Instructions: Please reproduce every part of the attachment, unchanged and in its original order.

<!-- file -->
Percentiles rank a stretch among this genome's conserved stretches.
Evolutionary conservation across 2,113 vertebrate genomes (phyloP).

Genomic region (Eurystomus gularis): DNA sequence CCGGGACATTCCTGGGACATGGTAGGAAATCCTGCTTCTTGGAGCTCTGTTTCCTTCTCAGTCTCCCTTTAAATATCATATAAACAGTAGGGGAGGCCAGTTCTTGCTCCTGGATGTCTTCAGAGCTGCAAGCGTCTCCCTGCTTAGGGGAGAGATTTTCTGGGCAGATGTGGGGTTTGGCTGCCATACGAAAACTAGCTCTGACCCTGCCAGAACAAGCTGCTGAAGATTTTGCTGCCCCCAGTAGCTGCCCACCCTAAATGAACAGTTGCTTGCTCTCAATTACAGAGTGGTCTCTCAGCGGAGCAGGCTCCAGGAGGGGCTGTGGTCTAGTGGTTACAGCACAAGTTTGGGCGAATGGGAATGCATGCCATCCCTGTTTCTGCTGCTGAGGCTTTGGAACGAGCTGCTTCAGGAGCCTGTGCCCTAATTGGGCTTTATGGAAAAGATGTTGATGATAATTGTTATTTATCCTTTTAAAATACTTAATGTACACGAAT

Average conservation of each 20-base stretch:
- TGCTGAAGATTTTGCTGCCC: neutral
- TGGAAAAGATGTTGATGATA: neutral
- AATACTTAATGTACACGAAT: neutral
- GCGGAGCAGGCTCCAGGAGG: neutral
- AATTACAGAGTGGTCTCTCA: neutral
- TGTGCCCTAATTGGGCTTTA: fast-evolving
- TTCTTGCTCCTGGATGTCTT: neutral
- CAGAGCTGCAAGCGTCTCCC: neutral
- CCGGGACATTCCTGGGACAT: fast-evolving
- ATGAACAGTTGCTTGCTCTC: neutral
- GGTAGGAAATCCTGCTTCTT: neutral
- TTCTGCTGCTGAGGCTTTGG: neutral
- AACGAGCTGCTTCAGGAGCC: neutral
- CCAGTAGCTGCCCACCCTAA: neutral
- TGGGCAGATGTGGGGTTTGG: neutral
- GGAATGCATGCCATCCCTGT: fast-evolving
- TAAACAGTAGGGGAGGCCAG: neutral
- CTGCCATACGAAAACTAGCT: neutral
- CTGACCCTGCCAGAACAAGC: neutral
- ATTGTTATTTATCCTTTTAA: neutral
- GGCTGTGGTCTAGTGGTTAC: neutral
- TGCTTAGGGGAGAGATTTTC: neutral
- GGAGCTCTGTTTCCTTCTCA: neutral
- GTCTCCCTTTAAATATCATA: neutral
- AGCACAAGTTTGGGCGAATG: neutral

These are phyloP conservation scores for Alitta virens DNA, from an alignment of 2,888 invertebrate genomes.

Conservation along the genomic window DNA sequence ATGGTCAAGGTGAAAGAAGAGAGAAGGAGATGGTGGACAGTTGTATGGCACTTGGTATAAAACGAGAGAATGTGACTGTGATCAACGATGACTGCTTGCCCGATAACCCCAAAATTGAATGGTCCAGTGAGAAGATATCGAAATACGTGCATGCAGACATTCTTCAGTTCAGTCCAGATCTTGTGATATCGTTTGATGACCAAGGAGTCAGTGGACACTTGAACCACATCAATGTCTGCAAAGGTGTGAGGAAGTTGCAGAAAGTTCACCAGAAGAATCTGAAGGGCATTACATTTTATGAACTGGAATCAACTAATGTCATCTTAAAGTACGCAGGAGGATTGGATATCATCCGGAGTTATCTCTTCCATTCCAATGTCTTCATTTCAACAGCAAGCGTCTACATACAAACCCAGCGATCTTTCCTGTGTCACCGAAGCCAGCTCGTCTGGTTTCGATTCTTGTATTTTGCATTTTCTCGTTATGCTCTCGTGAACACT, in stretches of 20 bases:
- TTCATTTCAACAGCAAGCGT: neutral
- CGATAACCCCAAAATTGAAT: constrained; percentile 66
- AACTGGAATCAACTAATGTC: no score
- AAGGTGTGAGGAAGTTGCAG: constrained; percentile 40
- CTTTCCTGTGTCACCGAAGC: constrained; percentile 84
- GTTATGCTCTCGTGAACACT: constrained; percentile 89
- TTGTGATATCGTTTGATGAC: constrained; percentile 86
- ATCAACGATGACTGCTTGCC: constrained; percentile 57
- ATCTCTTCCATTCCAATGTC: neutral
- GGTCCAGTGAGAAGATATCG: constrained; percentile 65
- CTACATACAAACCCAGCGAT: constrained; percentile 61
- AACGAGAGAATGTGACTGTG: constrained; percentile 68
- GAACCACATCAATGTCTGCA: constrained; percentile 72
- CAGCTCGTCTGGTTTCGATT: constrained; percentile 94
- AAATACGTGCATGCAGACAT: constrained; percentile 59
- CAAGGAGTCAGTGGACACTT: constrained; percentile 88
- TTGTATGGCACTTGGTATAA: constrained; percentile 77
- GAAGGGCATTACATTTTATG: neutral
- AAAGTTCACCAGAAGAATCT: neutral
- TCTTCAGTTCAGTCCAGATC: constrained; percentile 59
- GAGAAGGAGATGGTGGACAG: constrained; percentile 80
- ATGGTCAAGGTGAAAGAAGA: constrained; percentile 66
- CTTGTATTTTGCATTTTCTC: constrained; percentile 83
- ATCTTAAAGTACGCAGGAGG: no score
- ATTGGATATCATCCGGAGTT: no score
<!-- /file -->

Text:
Percentiles rank a stretch among this genome's conserved stretches.
Evolutionary conservation across 2,113 vertebrate genomes (phyloP).

Genomic region (Eurystomus gularis): DNA sequence CCGGGACATTCCTGGGACATGGTAGGAAATCCTGCTTCTTGGAGCTCTGTTTCCTTCTCAGTCTCCCTTTAAATATCATATAAACAGTAGGGGAGGCCAGTTCTTGCTCCTGGATGTCTTCAGAGCTGCAAGCGTCTCCCTGCTTAGGGGAGAGATTTTCTGGGCAGATGTGGGGTTTGGCTGCCATACGAAAACTAGCTCTGACCCTGCCAGAACAAGCTGCTGAAGATTTTGCTGCCCCCAGTAGCTGCCCACCCTAAATGAACAGTTGCTTGCTCTCAATTACAGAGTGGTCTCTCAGCGGAGCAGGCTCCAGGAGGGGCTGTGGTCTAGTGGTTACAGCACAAGTTTGGGCGAATGGGAATGCATGCCATCCCTGTTTCTGCTGCTGAGGCTTTGGAACGAGCTGCTTCAGGAGCCTGTGCCCTAATTGGGCTTTATGGAAAAGATGTTGATGATAATTGTTATTTATCCTTTTAAAATACTTAATGTACACGAAT

Average conservation of each 20-base stretch:
- TGCTGAAGATTTTGCTGCCC: neutral
- TGGAAAAGATGTTGATGATA: neutral
- AATACTTAATGTACACGAAT: neutral
- GCGGAGCAGGCTCCAGGAGG: neutral
- AATTACAGAGTGGTCTCTCA: neutral
- TGTGCCCTAATTGGGCTTTA: fast-evolving
- TTCTTGCTCCTGGATGTCTT: neutral
- CAGAGCTGCAAGCGTCTCCC: neutral
- CCGGGACATTCCTGGGACAT: fast-evolving
- ATGAACAGTTGCTTGCTCTC: neutral
- GGTAGGAAATCCTGCTTCTT: neutral
- TTCTGCTGCTGAGGCTTTGG: neutral
- AACGAGCTGCTTCAGGAGCC: neutral
- CCAGTAGCTGCCCACCCTAA: neutral
- TGGGCAGATGTGGGGTTTGG: neutral
- GGAATGCATGCCATCCCTGT: fast-evolving
- TAAACAGTAGGGGAGGCCAG: neutral
- CTGCCATACGAAAACTAGCT: neutral
- CTGACCCTGCCAGAACAAGC: neutral
- ATTGTTATTTATCCTTTTAA: neutral
- GGCTGTGGTCTAGTGGTTAC: neutral
- TGCTTAGGGGAGAGATTTTC: neutral
- GGAGCTCTGTTTCCTTCTCA: neutral
- GTCTCCCTTTAAATATCATA: neutral
- AGCACAAGTTTGGGCGAATG: neutral

These are phyloP conservation scores for Alitta virens DNA, from an alignment of 2,888 invertebrate genomes.

Conservation along the genomic window DNA sequence ATGGTCAAGGTGAAAGAAGAGAGAAGGAGATGGTGGACAGTTGTATGGCACTTGGTATAAAACGAGAGAATGTGACTGTGATCAACGATGACTGCTTGCCCGATAACCCCAAAATTGAATGGTCCAGTGAGAAGATATCGAAATACGTGCATGCAGACATTCTTCAGTTCAGTCCAGATCTTGTGATATCGTTTGATGACCAAGGAGTCAGTGGACACTTGAACCACATCAATGTCTGCAAAGGTGTGAGGAAGTTGCAGAAAGTTCACCAGAAGAATCTGAAGGGCATTACATTTTATGAACTGGAATCAACTAATGTCATCTTAAAGTACGCAGGAGGATTGGATATCATCCGGAGTTATCTCTTCCATTCCAATGTCTTCATTTCAACAGCAAGCGTCTACATACAAACCCAGCGATCTTTCCTGTGTCACCGAAGCCAGCTCGTCTGGTTTCGATTCTTGTATTTTGCATTTTCTCGTTATGCTCTCGTGAACACT, in stretches of 20 bases:
- TTCATTTCAACAGCAAGCGT: neutral
- CGATAACCCCAAAATTGAAT: constrained; percentile 66
- AACTGGAATCAACTAATGTC: no score
- AAGGTGTGAGGAAGTTGCAG: constrained; percentile 40
- CTTTCCTGTGTCACCGAAGC: constrained; percentile 84
- GTTATGCTCTCGTGAACACT: constrained; percentile 89
- TTGTGATATCGTTTGATGAC: constrained; percentile 86
- ATCAACGATGACTGCTTGCC: constrained; percentile 57
- ATCTCTTCCATTCCAATGTC: neutral
- GGTCCAGTGAGAAGATATCG: constrained; percentile 65
- CTACATACAAACCCAGCGAT: constrained; percentile 61
- AACGAGAGAATGTGACTGTG: constrained; percentile 68
- GAACCACATCAATGTCTGCA: constrained; percentile 72
- CAGCTCGTCTGGTTTCGATT: constrained; percentile 94
- AAATACGTGCATGCAGACAT: constrained; percentile 59
- CAAGGAGTCAGTGGACACTT: constrained; percentile 88
- TTGTATGGCACTTGGTATAA: constrained; percentile 77
- GAAGGGCATTACATTTTATG: neutral
- AAAGTTCACCAGAAGAATCT: neutral
- TCTTCAGTTCAGTCCAGATC: constrained; percentile 59
- GAGAAGGAGATGGTGGACAG: constrained; percentile 80
- ATGGTCAAGGTGAAAGAAGA: constrained; percentile 66
- CTTGTATTTTGCATTTTCTC: constrained; percentile 83
- ATCTTAAAGTACGCAGGAGG: no score
- ATTGGATATCATCCGGAGTT: no score